In memory of Richard Briers, who I’m sure we all recall for his startling portrayal of Malvolio in the Renaissance Theatre Company production of Twelfth Night, I thought I’d watch a couple of old episodes of The Good Life. OK OK so it maybe it wasn’t Malvolio. I’ll admit it, the first thing we all thought of when we heard Briers had finally succumbed to fags and shuffled off this mortal coil was his King Lear at Stratford. Wasn’t it? No?
I mention this world renowned thespian who’s career spanned several decades of radio, stage and screen roles and all you lot can think of is a cartoon dog. That’s like remembering Pat Rice for his glasses. For shame. So anyway, I’m watching the Good Life and I’ve made it through to episode two of the first series and I’m struck pretty forcibly by how much time has elapsed since Tom, Barbara, Margo and Jerry first burst into our living rooms with their cutting edge comedy. I can’t help but realise just how much the world had altered without me noticing. I had thought when I downloaded the torrent that it would be a timeless treat like Hancock, Fawlty Towers or Blackadder. Humour doesn’t change, I reasoned, even if the sets and the lighting have improved since the mid seventies.
But when they tried introducing the cockerel to the chickens and it refused to leave it’s crate, Tom turned to Barbara and asked “Do think he’s queer?” and she didn’t bat an eyelid. Sweet, cherubic little Felicity Kendall just let the casual homophobia slip passed her without losing her impish grin and it dawned on me not just how much things had changed without me noticing, but how I had missed the precise moment when the wheels of life had turned and taken us down a more enlightened road.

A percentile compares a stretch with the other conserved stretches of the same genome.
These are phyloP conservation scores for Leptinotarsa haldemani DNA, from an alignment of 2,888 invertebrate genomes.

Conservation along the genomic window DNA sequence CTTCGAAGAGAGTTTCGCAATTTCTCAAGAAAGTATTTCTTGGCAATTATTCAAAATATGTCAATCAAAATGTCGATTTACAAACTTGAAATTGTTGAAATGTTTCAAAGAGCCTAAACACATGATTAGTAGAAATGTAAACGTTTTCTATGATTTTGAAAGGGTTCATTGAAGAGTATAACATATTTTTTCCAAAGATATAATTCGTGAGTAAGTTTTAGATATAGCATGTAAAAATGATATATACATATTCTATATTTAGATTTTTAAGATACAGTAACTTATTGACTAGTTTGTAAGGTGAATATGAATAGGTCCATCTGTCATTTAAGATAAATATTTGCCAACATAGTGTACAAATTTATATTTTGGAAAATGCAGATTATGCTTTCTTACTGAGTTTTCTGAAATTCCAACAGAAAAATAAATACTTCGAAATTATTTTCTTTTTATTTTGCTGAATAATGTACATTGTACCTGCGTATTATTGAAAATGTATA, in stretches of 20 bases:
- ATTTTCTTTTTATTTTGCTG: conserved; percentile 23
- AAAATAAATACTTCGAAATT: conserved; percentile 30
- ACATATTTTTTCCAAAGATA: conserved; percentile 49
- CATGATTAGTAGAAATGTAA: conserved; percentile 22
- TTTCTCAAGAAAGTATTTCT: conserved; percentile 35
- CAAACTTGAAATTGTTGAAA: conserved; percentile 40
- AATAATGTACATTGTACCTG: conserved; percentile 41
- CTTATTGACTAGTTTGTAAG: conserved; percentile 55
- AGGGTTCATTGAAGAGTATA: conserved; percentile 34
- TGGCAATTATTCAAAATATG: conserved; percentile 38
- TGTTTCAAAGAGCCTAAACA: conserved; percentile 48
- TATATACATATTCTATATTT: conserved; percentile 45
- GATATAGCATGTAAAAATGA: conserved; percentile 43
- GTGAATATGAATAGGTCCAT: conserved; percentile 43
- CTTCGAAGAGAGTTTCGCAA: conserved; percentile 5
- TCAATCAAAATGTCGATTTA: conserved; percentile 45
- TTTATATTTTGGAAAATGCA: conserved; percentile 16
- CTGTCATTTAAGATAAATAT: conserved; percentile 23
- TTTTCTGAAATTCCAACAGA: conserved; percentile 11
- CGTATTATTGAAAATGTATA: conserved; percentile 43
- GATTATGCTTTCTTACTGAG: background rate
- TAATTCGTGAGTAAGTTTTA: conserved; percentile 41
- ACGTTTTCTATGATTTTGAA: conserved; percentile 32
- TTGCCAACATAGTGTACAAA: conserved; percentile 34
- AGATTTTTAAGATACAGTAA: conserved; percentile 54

I’ve been pondering on how and why a similar evolution has overtaken so many of us where international football is concerned. As recently as 2002 I was following the story of David Beckham’s metatarsal through the sports pages of the Guardian as if it was the most natural thing in the world about which to give a fig. His free kick against Greece was to me as important a goal as I’d seen that season, and the listless capitulation to Brazil in the quarter final left me with an empty despair I couldn’t put into words. Whereas, in stark contrast, this week, while I am of course aware that there have been international matches played, I have no idea who England were pitted against nor what the score might have been. I honestly could not care any less if I tried.